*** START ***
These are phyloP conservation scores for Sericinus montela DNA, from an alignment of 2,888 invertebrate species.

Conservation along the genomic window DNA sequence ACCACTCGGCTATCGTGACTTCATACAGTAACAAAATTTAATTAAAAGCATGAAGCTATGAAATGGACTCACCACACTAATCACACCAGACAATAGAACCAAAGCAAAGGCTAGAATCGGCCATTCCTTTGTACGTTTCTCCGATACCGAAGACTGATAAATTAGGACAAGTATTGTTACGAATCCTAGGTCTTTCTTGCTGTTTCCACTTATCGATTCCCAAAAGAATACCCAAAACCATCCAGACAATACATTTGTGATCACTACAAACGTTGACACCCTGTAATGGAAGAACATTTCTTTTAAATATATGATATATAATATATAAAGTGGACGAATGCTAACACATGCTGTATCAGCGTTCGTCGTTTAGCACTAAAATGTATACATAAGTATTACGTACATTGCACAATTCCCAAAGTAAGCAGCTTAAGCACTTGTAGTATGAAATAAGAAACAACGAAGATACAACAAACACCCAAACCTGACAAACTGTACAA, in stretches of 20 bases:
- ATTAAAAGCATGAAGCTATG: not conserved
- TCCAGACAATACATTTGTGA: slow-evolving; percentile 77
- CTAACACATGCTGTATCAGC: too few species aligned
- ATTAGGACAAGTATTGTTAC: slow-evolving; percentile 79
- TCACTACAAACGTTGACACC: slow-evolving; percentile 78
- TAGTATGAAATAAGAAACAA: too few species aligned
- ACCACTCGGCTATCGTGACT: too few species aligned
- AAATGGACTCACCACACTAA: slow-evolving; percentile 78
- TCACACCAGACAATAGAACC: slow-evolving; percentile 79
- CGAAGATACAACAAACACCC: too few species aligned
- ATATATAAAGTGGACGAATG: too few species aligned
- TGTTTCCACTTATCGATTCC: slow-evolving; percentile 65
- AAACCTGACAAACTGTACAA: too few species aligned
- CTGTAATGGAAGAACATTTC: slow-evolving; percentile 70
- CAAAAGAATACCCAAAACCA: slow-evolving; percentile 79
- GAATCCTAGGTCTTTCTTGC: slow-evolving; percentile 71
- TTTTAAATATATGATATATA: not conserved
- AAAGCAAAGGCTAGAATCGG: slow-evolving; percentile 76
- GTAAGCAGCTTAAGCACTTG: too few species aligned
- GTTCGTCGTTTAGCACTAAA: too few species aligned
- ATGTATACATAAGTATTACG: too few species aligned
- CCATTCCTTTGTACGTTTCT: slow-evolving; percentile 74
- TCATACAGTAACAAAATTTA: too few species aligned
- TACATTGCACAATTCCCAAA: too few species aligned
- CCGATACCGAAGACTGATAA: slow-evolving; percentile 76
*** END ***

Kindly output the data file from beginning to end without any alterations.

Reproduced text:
These are phyloP conservation scores for Sericinus montela DNA, from an alignment of 2,888 invertebrate species.

Conservation along the genomic window DNA sequence ACCACTCGGCTATCGTGACTTCATACAGTAACAAAATTTAATTAAAAGCATGAAGCTATGAAATGGACTCACCACACTAATCACACCAGACAATAGAACCAAAGCAAAGGCTAGAATCGGCCATTCCTTTGTACGTTTCTCCGATACCGAAGACTGATAAATTAGGACAAGTATTGTTACGAATCCTAGGTCTTTCTTGCTGTTTCCACTTATCGATTCCCAAAAGAATACCCAAAACCATCCAGACAATACATTTGTGATCACTACAAACGTTGACACCCTGTAATGGAAGAACATTTCTTTTAAATATATGATATATAATATATAAAGTGGACGAATGCTAACACATGCTGTATCAGCGTTCGTCGTTTAGCACTAAAATGTATACATAAGTATTACGTACATTGCACAATTCCCAAAGTAAGCAGCTTAAGCACTTGTAGTATGAAATAAGAAACAACGAAGATACAACAAACACCCAAACCTGACAAACTGTACAA, in stretches of 20 bases:
- ATTAAAAGCATGAAGCTATG: not conserved
- TCCAGACAATACATTTGTGA: slow-evolving; percentile 77
- CTAACACATGCTGTATCAGC: too few species aligned
- ATTAGGACAAGTATTGTTAC: slow-evolving; percentile 79
- TCACTACAAACGTTGACACC: slow-evolving; percentile 78
- TAGTATGAAATAAGAAACAA: too few species aligned
- ACCACTCGGCTATCGTGACT: too few species aligned
- AAATGGACTCACCACACTAA: slow-evolving; percentile 78
- TCACACCAGACAATAGAACC: slow-evolving; percentile 79
- CGAAGATACAACAAACACCC: too few species aligned
- ATATATAAAGTGGACGAATG: too few species aligned
- TGTTTCCACTTATCGATTCC: slow-evolving; percentile 65
- AAACCTGACAAACTGTACAA: too few species aligned
- CTGTAATGGAAGAACATTTC: slow-evolving; percentile 70
- CAAAAGAATACCCAAAACCA: slow-evolving; percentile 79
- GAATCCTAGGTCTTTCTTGC: slow-evolving; percentile 71
- TTTTAAATATATGATATATA: not conserved
- AAAGCAAAGGCTAGAATCGG: slow-evolving; percentile 76
- GTAAGCAGCTTAAGCACTTG: too few species aligned
- GTTCGTCGTTTAGCACTAAA: too few species aligned
- ATGTATACATAAGTATTACG: too few species aligned
- CCATTCCTTTGTACGTTTCT: slow-evolving; percentile 74
- TCATACAGTAACAAAATTTA: too few species aligned
- TACATTGCACAATTCCCAAA: too few species aligned
- CCGATACCGAAGACTGATAA: slow-evolving; percentile 76